Global Technology - December 2019

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What new technologies will dramatically transform your world?  We’ll present an exclusive preview of the stunning breakthroughs emerging from the world’s leading research labs. 

Each year, 1.7 million people worldwide are infected with HIV.  At best, those people are condemned to lifelong antiretroviral therapy; at worst they eventually die from AIDS.  Out of the 37.9 million people living with HIV, 22.3 million have access to antiretroviral therapy, allowing them to have an almost normal lifespan. Unfortunately, these medications don’t reach the cells where the virus lies dormant for years.  Moreover, the long-term adverse effects of these medications remain unknown.

Fortunately, as explained recently in the scientific journal Cell Reports, a team of Canadian researchers has identified a way to thwart HIV infection at its very early stages.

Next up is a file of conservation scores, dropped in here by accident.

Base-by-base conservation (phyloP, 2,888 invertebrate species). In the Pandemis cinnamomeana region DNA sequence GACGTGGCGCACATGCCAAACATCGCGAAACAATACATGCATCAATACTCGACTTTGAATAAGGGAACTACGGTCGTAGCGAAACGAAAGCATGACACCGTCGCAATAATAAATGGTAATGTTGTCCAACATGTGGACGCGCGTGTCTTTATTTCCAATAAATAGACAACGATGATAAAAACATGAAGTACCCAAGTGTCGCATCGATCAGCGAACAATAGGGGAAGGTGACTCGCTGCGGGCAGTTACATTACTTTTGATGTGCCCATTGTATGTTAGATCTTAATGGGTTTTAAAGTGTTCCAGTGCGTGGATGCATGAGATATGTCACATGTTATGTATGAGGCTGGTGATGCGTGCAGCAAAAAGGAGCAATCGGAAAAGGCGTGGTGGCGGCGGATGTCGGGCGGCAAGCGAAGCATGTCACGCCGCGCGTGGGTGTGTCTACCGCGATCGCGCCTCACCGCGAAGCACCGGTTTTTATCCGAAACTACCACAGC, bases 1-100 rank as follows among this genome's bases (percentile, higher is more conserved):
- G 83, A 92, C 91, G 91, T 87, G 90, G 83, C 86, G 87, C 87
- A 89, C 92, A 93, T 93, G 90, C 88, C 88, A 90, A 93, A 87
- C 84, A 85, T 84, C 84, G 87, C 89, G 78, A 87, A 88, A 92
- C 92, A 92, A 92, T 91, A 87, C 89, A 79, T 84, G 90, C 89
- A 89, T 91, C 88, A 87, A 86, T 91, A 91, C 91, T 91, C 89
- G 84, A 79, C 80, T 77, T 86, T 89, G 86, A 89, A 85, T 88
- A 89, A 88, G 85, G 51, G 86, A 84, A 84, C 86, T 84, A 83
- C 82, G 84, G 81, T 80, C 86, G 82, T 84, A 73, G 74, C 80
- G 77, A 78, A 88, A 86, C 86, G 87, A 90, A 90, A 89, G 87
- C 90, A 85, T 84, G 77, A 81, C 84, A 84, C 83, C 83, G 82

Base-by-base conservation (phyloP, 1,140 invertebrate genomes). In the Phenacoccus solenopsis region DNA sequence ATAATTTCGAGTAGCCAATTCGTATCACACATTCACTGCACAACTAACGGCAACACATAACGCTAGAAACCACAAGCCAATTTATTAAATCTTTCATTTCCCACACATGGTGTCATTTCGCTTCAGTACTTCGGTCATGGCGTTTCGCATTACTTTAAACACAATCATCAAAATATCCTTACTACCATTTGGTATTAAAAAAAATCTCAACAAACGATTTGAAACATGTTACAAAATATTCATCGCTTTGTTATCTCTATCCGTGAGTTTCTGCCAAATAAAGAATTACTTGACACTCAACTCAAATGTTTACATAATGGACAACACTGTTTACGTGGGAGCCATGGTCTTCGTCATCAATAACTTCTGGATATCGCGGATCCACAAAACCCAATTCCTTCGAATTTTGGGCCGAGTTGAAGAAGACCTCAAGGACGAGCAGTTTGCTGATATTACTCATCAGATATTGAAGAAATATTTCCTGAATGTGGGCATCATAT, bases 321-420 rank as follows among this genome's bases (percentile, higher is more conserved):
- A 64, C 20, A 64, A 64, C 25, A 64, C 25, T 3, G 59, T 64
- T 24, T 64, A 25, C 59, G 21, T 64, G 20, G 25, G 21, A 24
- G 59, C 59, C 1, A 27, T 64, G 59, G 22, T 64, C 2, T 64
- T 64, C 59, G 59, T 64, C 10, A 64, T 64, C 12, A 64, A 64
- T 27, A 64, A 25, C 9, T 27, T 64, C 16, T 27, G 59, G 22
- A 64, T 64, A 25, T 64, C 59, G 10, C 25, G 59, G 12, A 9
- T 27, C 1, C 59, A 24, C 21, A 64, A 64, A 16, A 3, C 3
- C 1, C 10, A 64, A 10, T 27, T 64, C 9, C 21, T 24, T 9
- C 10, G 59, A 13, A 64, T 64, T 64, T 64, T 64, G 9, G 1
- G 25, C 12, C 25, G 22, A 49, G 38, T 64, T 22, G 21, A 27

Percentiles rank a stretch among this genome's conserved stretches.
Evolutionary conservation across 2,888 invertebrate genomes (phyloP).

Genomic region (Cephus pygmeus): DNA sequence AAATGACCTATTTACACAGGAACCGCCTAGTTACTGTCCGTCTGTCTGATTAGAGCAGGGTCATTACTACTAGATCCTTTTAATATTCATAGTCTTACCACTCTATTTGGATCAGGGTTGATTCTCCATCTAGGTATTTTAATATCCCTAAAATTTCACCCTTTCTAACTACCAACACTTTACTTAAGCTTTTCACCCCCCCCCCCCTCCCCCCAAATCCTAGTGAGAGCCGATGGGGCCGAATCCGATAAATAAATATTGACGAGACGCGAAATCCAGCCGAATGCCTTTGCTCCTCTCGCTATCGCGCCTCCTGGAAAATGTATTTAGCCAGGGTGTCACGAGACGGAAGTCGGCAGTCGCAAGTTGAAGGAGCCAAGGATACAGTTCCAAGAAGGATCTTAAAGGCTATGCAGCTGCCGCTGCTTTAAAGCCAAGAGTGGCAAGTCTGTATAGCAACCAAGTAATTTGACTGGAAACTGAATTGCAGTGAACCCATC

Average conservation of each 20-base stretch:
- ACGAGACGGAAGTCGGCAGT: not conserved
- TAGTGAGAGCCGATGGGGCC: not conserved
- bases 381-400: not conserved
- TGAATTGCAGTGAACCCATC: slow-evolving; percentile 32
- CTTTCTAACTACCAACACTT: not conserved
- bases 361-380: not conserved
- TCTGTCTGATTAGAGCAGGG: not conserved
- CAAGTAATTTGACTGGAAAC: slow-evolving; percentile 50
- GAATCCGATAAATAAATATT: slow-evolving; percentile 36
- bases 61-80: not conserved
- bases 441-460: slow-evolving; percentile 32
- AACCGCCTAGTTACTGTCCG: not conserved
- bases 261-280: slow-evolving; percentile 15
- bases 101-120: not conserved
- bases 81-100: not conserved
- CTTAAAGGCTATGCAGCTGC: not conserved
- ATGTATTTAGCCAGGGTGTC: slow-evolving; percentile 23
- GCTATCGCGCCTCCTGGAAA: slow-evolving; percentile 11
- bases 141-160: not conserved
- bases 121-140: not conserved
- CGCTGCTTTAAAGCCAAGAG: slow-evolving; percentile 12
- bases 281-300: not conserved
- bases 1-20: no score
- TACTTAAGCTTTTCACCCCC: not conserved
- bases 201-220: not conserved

Contrary to popular belief, HIV is not so easily transmitted.  The new research studied the window of vulnerability of the virus, meaning the moments in the infection process when it could be weakened or attacked.  They focused on the very early stages following the viral invasion.

Once transmitted, HIV does not immediately spread through the body. It initially has to multiply locally, mainly in the genital tissues.  It is only after this initial, local expansion that the virus spreads.  This localized expansion offers a brief window of vulnerability before the virus efficiently establishes a systemic infection.

The immune response is like an armed struggle in which an enemy infiltrates the body and the body defends itself.  Very specialized defensive units known as ‘plasmacytoid dendritic cells’ (or PDCs) are key.  These small, round-shaped cells patrol the body, specializing in both pathogen detection and antiviral response orchestration.  They start producing large amounts of interferon, a protein that triggers a state of infection resistance in other cells.

As soon as it arrives, HIV gets PDCs out of the way and prevents them from sounding the alarm. The virus doesn’t seem to kill them directly, but it makes them disappear in a way that is still not understood.  The loss of PDCs from both the infection site and throughout the body...

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